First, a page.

With reference to FIG. 8D, in one embodiment, extrinsic output logic 728 produces extrinsic outputs after the forward state probabilities for all 32 states at time k have been produced, the backward state probabilities for all 32 states at time k+1 have been produced, and the four possible branch metrics for the 64 branches between the states in the two time periods have been produced.

This process of determining the extrinsic outputs may occur through 2 iterations, one for each of the 2 output bits. In a particular iteration, the process begins by determining branch values for each of the 64 branches equal to the sum of the forward state probability for the originating state of the branch, minus the a priori probability, λ1 for the bit, the branch metric for the branch, and the backward state probability for the terminating state for the branch. Then, a first value is derived from the MAX* of the branch values of the 32 branches which imply release of a logical ‘1’, and a second value is derived from the MAX* of the branch values of the 32 branches which imply release of a logical ‘0’. The extrinsic output of the bit is then derived from the difference between the first and second values. This process is then repeated for the other output bit.

Bit estimate logic 738 determines an estimate of the input bit which corresponds to the two encoder output bits. In one embodiment, bit estimate logic 728 is only enabled if the α mode is called for, i.e., if the system is functioning as a forward engine. In this embodiment, one or more backward engines compute backward state probabilities for a portion of a trellis, and then one or more forward engines compute forward state probabilities and concurrently generate bit estimates in parallel with the calculation of forward state probabilities. However, it should be appreciated that other embodiments are possible, including embodiments where bit estimates are generated by one or more forward engines in parallel with the calculation of backward state probabilities.

With reference to FIG. 8D, in one embodiment, bit estimate logic 728 produces the bit estimate after the forward state probabilities for all 32 states at time k have been produced, the backward state probabilities for all 32 states at time k+1 have been produced, and the four possible branch metrics for the 64 branches between the states in the two time periods have been produced.

In one embodiment, this process of determining the bit estimates is simplified compared to the process of determining extrinsic outputs because all the branches terminating at a state imply release of the same input bit, whether logical ‘1’or logical ‘0’. Thus, referring to FIG. 8D, all the branches which terminate at state Si, 0≦i≦15, imply release of a logical ‘0’, and all the branches which terminate at state Si+16, 0≦i≦15, imply release of a logical ‘1’. Because of this characteristic, in one embodiment, it is unnecessary to determine branch values for each of the 64 branches as occurred during the computation of extrinsic outputs. Instead, in this embodiment, only state values for each of the 32 states at time k+1 need be computed, equal to the sum of the forward and backward state probabilities for the state at time k+1.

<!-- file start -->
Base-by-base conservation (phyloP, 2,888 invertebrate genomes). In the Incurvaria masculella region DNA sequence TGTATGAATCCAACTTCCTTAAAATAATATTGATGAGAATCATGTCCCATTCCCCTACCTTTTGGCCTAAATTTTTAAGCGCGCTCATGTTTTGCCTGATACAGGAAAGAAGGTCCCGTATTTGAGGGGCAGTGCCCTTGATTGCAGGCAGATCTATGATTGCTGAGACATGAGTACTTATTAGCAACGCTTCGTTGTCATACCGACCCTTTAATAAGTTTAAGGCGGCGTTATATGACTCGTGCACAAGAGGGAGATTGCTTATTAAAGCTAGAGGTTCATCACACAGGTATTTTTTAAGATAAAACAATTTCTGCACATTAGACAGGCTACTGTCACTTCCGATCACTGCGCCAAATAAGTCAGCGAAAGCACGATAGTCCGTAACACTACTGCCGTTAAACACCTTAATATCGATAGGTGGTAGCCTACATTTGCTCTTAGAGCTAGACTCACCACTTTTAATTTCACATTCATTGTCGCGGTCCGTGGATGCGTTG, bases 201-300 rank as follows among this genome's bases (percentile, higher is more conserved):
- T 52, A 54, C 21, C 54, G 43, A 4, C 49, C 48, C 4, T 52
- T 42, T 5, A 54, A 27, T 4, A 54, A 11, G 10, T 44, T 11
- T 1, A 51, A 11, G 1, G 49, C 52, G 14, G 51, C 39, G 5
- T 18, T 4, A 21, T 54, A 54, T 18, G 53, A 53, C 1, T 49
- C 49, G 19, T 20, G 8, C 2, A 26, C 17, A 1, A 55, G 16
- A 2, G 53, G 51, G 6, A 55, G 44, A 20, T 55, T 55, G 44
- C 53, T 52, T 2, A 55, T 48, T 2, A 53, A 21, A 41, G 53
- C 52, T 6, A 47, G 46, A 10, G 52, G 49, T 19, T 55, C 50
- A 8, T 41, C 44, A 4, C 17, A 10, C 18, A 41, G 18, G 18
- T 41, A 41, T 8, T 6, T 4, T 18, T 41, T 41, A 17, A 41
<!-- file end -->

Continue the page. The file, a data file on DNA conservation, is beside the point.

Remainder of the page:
Then, a first value may be derived from the MAX* of all the values for the states which imply release of a logical ‘1’. Referring to FIG. 8D, this will be the last 16 states, Si+16, 0≦i≦15. In addition, a second value may be derived from the MAX* of all the values for the states which imply release of a logical ‘0’. Referring to FIG. 8D, this will be the first 16 states, Si, 0≦i≦15. Then, a third value may be derived from the first and second values and compared to a threshold. If it equals or exceeds the threshold, the estimate of the bit is determined to be a logical ‘1’, and if it is less than the threshold, the estimate of the bit is determined to be a logical ‘0’.

An implementation of the embodiment of FIG. 7B will now be described. This implementation may be configured as a forward engine or a backward engine. Referring to FIG. 9, the implementation comprises branch metric logic 902, and 32 instances of state probability logic 904, one for each of the 32 states in the trellis. In addition, the implementation comprises bit estimate logic 1200, illustrated in FIG. 12, and extrinsic output logic 1300, illustrated in FIG. 13. These components will now be described in more detail.

Referring to FIG. 9, branch metric logic 902 receives as inputs a priori probabilities, λ0 and λ1, for each of two encoder output bits, and determines the four possible branch metrics which may result from these two a prior probabilities, 0, λ0, λ1, and λ0l. These values are output on the four signal lines identified with numeral 903. Referring to FIG. 10, additional detail about the branch metric logic 902 is illustrated. As can be seen, the value 0 is output on signal line 903 a; the value λ0 is output on signal line 903 b; the value λ1 is output on signal line 903 c; and the value λ01 output on signal line 903 d. One of these four values is assigned to each of the 64 branches which exist between the 32 states in a first portion of the trellis and the 32 states in a second portion of the trellis.